‘Bands had said to the organisers that our presence made them feel uncomfortable and I thought that was brilliant – that’s exactly what it’s about’ – Niall McGuirk spoke with Colin Jerwood of Conflict ahead of their first ever gig in Dublin next Saturday. I have been racking my brains since deciding to do this interview with Colin from Conflict as to when I first came across the Anarcho-punk activists. Was it as a 14 year old when my brother brought home their first single “The House That Man Built”? It was always great when my bros would come home from their weekly trip to Golden Discs on Liffey Street or Advance in Stephens Green or Freebird or Base X. They had the bus trip home to go through the vinyl and the gatefold sleeves. I then had the opportunity to feed off their vinyl when they left the house that evening.
Because of that I wanted to find out what life was like for a young Colin Jerwood, what gave him the anger and the wish to express his views.
These words are very interesting to me. The Clash, for me, are the band that kick started everything. It was a different era and if I was writing the script I would have them down as releasing their own records, putting on their own gigs, leading the way. Fugazi stepped into that mantle, but it was interesting to hear Colin pour praise on the Clash. If I had more time we could have spoken about my dog called Strummer and how these 4 men playing music had such a profound effect. Instead we moved on to another group that left a huge mark on music and the way it operates: Crass.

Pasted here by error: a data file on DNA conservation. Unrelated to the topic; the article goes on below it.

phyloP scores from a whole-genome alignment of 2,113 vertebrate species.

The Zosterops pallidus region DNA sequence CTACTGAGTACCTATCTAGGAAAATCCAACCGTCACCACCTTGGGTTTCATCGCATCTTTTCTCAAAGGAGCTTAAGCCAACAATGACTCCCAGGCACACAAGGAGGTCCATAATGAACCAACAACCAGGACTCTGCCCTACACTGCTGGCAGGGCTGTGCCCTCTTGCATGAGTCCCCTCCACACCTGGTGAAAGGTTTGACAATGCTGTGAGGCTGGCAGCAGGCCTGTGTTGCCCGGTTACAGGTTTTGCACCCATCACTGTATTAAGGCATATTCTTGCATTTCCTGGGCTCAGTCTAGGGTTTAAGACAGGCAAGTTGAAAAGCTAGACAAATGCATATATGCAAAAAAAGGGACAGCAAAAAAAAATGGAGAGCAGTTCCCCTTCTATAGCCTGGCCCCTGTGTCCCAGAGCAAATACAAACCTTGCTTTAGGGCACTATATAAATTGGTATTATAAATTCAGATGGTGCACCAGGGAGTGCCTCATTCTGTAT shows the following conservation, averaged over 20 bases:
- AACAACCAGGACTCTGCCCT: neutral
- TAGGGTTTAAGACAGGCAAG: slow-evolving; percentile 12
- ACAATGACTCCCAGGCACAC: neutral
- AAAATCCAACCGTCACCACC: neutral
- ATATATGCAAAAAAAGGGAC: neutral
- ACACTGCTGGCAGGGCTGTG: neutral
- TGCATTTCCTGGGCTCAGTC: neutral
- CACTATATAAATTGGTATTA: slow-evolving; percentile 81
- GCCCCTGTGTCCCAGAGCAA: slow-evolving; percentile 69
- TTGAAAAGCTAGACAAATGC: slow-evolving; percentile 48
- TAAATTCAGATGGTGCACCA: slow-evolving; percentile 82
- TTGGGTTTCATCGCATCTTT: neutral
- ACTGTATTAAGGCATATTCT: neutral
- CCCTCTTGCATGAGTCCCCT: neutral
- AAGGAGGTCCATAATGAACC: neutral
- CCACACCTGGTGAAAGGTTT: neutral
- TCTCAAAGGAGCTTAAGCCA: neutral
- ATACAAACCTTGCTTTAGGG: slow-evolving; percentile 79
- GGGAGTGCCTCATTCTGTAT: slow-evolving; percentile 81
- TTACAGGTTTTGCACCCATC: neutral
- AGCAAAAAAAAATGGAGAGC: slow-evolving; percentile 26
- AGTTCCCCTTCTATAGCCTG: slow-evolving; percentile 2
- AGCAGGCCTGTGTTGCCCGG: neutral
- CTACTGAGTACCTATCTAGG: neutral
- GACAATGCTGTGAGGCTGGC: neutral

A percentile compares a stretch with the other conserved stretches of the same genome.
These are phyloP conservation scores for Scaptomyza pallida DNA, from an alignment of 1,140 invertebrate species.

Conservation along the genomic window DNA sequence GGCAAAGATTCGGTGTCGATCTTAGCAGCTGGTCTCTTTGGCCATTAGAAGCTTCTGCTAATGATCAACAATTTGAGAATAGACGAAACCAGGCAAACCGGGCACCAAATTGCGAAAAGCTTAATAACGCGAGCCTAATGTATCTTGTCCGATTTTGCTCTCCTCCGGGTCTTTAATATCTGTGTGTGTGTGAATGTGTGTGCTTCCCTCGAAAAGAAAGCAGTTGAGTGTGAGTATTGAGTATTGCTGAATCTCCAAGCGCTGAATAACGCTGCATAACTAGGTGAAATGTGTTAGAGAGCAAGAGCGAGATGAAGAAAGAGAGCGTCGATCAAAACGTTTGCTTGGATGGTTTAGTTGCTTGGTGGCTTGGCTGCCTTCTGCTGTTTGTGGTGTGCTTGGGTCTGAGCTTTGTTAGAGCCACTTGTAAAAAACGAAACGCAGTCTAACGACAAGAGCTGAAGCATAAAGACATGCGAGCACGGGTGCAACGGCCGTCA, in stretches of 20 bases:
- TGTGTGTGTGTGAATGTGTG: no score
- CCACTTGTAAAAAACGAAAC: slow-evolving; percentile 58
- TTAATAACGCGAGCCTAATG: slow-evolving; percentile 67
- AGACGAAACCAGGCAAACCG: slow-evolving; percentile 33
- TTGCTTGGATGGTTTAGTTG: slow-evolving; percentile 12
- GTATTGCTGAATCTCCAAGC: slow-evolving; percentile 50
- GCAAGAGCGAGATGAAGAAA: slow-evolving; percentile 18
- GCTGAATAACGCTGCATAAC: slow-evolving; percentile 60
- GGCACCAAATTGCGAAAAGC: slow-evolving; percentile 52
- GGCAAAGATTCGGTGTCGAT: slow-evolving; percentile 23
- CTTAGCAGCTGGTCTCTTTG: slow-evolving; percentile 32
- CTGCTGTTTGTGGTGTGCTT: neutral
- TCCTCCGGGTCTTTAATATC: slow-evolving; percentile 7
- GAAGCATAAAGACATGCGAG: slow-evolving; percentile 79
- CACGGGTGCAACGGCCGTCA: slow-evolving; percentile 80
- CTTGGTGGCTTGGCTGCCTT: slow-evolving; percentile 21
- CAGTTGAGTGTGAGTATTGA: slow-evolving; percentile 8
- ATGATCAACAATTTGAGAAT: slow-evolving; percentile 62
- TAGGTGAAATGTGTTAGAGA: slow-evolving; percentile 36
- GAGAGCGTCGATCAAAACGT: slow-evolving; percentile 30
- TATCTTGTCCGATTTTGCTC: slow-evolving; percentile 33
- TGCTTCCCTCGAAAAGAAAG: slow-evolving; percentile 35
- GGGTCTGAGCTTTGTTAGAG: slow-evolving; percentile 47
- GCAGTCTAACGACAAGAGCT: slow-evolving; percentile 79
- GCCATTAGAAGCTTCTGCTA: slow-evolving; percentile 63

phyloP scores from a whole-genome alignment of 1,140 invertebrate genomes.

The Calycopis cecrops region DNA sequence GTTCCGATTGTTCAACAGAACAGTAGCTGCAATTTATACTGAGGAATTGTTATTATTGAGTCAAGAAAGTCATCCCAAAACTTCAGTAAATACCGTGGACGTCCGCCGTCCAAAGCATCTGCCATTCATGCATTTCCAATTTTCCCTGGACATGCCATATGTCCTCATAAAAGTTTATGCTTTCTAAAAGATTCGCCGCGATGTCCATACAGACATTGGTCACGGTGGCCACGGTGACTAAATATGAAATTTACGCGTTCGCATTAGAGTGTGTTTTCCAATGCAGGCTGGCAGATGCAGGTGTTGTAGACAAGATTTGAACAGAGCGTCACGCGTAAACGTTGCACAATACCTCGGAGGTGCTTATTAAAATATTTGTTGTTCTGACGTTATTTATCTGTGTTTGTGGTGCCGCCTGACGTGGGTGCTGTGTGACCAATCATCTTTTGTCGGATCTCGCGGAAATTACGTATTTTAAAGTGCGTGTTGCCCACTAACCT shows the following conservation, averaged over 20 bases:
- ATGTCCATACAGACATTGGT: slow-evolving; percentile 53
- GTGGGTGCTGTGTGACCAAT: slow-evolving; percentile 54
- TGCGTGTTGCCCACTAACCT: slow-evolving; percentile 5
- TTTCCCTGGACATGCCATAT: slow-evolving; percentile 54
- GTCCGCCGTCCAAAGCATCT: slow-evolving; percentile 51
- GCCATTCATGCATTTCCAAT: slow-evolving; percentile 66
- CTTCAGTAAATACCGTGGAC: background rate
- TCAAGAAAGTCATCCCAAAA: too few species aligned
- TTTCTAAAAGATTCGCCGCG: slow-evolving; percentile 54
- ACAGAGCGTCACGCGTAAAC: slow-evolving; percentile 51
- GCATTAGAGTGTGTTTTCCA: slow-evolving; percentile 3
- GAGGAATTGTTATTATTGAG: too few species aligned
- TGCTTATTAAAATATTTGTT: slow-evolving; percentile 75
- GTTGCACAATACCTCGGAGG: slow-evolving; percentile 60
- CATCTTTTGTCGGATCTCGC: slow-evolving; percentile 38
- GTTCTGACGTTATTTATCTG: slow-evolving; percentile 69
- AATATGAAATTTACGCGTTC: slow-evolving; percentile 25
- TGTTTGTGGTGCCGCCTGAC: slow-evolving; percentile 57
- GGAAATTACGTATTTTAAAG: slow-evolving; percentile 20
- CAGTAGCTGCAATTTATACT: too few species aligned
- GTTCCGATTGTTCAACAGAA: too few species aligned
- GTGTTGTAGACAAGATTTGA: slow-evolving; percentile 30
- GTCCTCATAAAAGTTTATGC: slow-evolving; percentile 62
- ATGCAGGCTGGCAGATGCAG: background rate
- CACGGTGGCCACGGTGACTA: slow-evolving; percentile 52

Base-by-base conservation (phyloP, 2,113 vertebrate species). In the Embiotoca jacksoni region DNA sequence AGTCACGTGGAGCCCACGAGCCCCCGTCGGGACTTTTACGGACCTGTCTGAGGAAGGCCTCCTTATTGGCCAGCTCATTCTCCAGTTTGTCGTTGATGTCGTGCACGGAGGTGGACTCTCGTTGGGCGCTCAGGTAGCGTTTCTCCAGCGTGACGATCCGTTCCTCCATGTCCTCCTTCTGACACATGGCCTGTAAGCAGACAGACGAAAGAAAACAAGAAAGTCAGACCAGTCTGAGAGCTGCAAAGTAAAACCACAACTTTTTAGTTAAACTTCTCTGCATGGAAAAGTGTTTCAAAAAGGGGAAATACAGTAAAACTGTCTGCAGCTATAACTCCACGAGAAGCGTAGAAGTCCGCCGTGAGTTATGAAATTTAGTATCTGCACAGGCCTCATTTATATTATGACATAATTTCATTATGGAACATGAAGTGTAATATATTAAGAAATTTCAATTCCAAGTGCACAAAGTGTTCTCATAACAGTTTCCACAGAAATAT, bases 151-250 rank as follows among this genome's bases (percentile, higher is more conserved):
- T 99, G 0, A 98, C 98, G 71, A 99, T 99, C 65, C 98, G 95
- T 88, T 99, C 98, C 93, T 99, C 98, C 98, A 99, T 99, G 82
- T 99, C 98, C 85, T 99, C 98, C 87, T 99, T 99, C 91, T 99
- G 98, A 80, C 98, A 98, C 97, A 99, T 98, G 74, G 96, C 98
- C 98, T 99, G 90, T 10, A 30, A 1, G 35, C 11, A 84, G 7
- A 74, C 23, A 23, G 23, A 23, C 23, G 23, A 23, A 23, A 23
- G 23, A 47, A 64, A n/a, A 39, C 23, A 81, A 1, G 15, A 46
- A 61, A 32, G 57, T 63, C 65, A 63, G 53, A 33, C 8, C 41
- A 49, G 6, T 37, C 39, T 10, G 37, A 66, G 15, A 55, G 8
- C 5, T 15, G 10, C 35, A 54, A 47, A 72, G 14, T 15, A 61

I remember going to gigs in Dublin in the early to mid 80’s and then getting involved in organising them. There was always an edge, an undercurrent of violence. It was something you could generally avoid being involved in but not avoid seeing. Many of Paranoid Visions gigs were filled with violence, whether that was on the dancefloor or on stage or outside – it was always ready to rear its head. First time I saw the Visions in what was then the Ivy Rooms (now Fibber Magees) I was rooted to the back wall watching with a mixture of fear and excitment. These folks are crazy on stage, everyone is crazy in the audience but somehow we all belong. Outside the venue there was someone going round on a bike with a baseball bat in hand. It was terrifying but adrenaline fuelled. Another example was when Conflict were billed to play in the TV Club in Dublin, a punk event not too dissimilar to what is due in the Button Factory next week. It was pre mobile phones and internet so people travelled to the gig only to find out on the night that Conflict were a no-show. There was no internet forums to fuel rumurs, there was no direct contact with Conflict to find out the truth so word of mouth was they hadn’t bothered to show up:
The Conflict gig that night ended up in a near riot. Paranoid Visions, Defoetus Attitude, Golden Horde all got to play but violence put an end to My Bloody Valentine’s set. Not for the first time a gig was abandoned due to trouble. With that picture of Dublin I asked about Conflicts early gigs
Punk gigs back then seemed to be different. Many took place in unestablished venues. Many things happened at them that would be wiped out at conventional gigs. Punks were doing things for themselves. I asked Colin does he think punk is still a form of rebellion or is that rebellion one that can be and is now commodified:
Back as a teenager in the mid 80’s it was amazing getting a Crass, or Conflict or a Flux single and reading about vivisection. It had a huge influence and was instrumental in shaping peoples lives. I asked Colin was he aware of this:
Plus special guests
2:30pm, Saturday May 11th
Tickets are on sale now priced €20 from http://www.tickets.ie/umack & Sound Cellar.